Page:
The healthcare sector has become a popular target for cybercriminals and is one of the most targeted industries by cyber criminals. In 2022, 324 attacks were reported in the first half of the year. As bad actors continue to target the healthcare industry, cybersecurity experts and healthcare administrators should be aware that attacks are frequently impacting smaller companies. These numbers point to unusual trends occurring in the healthcare industry.
It might seem shocking, but trends collected from the first half of 2022 reveal that overall healthcare data breaches are in decline. However, a closer inspection of recent data reveals that despite variations in the number of attacks per year, the actual volume of records continues to fluctuate as hackers shift their targets. Healthcare companies make significant targets for cybercriminals because they are a trove of valuable information. The large quantities of demographic data is fertile ground for identity thieves. Larger healthcare facilities are also vulnerable to ransomware attacks because they have the financial backing to pay huge ransoms.
One way hackers have reoriented their attacks is by targeting electronic medical records systems. Today, many healthcare systems rely on the same EMR companies. When a single EMR company is targeted, multiple hospitals or healthcare systems can have their data exposed. In the first half of 2022, twenty individual hacking incidents were reported. By comparison, there were only 5 in 2021, 4 in 2020, and 1 in 2019.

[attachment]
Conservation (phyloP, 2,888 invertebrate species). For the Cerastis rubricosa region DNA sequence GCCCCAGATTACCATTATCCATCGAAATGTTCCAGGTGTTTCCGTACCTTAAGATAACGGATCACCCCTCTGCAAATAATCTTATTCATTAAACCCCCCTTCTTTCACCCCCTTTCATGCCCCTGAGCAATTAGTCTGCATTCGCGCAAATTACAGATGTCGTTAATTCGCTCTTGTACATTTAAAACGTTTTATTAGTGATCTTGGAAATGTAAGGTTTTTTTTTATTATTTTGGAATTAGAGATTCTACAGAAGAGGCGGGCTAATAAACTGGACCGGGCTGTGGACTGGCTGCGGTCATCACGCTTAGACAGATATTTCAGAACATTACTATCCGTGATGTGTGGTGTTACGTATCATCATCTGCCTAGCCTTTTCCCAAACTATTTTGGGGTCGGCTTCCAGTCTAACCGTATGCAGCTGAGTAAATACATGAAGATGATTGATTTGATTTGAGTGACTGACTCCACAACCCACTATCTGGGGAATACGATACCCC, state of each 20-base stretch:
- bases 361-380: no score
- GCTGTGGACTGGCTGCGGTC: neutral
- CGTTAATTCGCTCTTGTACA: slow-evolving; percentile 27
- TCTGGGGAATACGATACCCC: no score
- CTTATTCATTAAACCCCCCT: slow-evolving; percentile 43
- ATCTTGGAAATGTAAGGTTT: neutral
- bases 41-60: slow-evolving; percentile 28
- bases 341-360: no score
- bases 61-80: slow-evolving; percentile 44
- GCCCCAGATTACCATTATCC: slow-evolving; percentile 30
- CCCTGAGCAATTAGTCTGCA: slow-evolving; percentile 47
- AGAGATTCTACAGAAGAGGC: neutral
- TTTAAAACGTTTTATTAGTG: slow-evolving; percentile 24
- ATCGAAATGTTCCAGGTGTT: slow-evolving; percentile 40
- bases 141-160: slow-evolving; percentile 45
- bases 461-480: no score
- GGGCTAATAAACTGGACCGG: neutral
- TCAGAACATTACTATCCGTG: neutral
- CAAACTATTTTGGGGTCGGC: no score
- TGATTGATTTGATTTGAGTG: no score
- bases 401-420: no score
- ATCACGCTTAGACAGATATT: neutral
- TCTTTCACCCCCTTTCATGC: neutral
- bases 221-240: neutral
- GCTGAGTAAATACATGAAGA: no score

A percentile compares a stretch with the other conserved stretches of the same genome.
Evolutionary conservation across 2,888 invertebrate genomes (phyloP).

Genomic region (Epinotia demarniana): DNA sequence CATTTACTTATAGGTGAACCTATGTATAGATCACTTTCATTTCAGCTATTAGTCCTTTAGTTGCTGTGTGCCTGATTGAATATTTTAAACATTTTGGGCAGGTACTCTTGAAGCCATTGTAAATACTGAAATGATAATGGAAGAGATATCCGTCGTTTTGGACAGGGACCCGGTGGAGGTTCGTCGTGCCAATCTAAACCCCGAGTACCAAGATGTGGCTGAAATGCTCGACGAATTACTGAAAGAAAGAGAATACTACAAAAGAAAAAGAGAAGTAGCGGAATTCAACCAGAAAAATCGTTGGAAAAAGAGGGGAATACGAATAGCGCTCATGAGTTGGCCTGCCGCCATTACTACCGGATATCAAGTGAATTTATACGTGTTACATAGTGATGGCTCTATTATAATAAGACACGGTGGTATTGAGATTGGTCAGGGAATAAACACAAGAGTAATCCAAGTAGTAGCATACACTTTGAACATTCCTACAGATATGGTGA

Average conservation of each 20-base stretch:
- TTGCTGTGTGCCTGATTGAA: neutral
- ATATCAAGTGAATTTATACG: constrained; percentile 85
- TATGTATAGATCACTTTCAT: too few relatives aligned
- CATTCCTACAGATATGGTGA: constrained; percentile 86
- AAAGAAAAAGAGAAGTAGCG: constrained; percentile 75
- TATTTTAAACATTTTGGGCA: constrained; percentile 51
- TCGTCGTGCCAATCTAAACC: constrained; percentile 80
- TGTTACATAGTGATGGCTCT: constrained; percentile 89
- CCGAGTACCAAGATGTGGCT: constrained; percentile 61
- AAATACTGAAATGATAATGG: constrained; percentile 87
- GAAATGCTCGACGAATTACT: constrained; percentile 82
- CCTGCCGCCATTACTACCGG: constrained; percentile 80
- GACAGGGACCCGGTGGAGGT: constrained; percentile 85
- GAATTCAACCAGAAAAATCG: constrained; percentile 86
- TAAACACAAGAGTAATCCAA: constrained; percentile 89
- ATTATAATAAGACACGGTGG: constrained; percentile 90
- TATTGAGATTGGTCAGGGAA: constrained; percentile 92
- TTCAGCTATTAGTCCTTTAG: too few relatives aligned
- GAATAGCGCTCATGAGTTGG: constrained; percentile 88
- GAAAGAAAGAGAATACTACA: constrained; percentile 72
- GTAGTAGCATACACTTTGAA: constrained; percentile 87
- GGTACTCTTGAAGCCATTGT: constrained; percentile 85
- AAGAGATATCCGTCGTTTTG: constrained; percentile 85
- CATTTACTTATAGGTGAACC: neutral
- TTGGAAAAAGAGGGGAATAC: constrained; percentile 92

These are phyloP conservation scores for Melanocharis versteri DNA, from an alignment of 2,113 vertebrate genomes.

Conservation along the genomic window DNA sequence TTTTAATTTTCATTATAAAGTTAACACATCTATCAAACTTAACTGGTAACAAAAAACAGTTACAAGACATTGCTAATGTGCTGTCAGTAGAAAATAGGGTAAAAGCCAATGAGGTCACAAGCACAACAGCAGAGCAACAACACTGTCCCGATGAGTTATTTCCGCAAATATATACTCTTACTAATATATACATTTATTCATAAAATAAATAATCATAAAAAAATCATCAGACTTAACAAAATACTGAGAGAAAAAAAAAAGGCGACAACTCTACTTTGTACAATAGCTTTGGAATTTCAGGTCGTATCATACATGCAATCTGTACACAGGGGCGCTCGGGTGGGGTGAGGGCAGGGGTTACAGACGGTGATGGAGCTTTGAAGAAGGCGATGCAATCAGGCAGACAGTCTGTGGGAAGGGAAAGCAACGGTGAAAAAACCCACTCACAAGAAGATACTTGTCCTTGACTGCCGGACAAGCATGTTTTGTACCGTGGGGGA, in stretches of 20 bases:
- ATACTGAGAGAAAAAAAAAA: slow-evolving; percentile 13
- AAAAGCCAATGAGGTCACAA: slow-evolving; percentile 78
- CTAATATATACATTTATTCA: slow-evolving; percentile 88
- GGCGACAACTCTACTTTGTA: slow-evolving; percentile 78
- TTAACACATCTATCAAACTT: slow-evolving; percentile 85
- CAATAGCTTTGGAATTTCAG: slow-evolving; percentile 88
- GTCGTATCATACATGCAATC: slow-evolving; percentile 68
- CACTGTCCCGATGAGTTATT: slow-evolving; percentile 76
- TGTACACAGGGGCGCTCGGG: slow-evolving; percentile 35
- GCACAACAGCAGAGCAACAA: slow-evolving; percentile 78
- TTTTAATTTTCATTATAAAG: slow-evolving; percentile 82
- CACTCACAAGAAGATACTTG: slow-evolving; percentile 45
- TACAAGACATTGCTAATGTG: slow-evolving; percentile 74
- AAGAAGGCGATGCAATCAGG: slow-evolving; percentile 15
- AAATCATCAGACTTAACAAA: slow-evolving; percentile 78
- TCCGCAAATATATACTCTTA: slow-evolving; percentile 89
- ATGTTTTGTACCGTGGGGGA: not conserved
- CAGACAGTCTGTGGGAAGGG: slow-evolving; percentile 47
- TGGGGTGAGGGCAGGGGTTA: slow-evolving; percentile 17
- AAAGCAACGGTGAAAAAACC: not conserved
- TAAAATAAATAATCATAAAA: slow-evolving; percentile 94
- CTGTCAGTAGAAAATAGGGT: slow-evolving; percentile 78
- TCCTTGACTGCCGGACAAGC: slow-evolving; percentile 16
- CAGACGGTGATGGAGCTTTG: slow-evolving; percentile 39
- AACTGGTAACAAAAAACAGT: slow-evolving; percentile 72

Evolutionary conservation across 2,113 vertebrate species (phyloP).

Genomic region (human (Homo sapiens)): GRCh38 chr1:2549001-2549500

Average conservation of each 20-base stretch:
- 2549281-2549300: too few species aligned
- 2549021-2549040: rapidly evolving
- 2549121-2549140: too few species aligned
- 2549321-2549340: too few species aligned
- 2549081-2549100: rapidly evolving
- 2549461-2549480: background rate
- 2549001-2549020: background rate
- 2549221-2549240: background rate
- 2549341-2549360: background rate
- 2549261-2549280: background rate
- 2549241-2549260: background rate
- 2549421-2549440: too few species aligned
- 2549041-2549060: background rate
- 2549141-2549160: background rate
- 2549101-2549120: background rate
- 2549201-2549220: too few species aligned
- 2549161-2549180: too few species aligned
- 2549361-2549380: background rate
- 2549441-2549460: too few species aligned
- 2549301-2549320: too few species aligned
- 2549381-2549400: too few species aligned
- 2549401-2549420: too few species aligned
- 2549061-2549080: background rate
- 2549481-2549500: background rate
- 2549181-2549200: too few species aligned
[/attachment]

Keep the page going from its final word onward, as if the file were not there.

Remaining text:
Despite all these reasons to target healthcare companies, the total number of breaches in the first half of 2022 was down 6%, compared to the first half of 2021. However, experts believe the yearly total breaches will still exceed pre-pandemic levels. This is unsurprising because data breaches have grown since the COVID-19 pandemic and show no signs of stopping.
For example, consider the following table illustrating trends in healthcare data breaches:
Since the beginning of the pandemic in early 2020, a sharp increase can be seen in the number of reported healthcare data breaches. Additionally, since Q3/Q4 2020, the total breaches have trended downwards. Despite this apparent downward trend, Q3/Q4 of 2019 saw far more data breaches than any subsequent half year. What this indicates is that when evaluating the cybersecurity threats in the healthcare industry, professionals should not just focus on the overall number of breaches, because this may not reflect the actual depth or breadth of the attacks that are occurring.
A recent attack on CommonSpirit Health demonstrates this concept. On October 3rd, the Chicago-based health system was hit with a ransomware attack. CommonSpirit operates 140 hospitals and more than 1,000 different care centers across 21 different states. Although this is a singular attack against one entity, CommonSpirit has treated 20 million patients in the past. This means that attackers could potentially have accessed some or all of those records in a single attack. Smaller care centers and other healthcare industry suppliers are chock-full of data for bad actors to seize.
Records Accessed Annually
First 6 month Total
Despite the decrease in breaches overall, the healthcare industry remains at risk. Cybercriminals are now targeting smaller clinics and hospital systems because they lack the same security preparedness that larger, well-established hospitals have.
For example, smaller healthcare facilities, like local dentists or urgent care clinics are the most vulnerable. These privately-owned independent facilities cannot compete with the same level of resources as a larger regional hospital.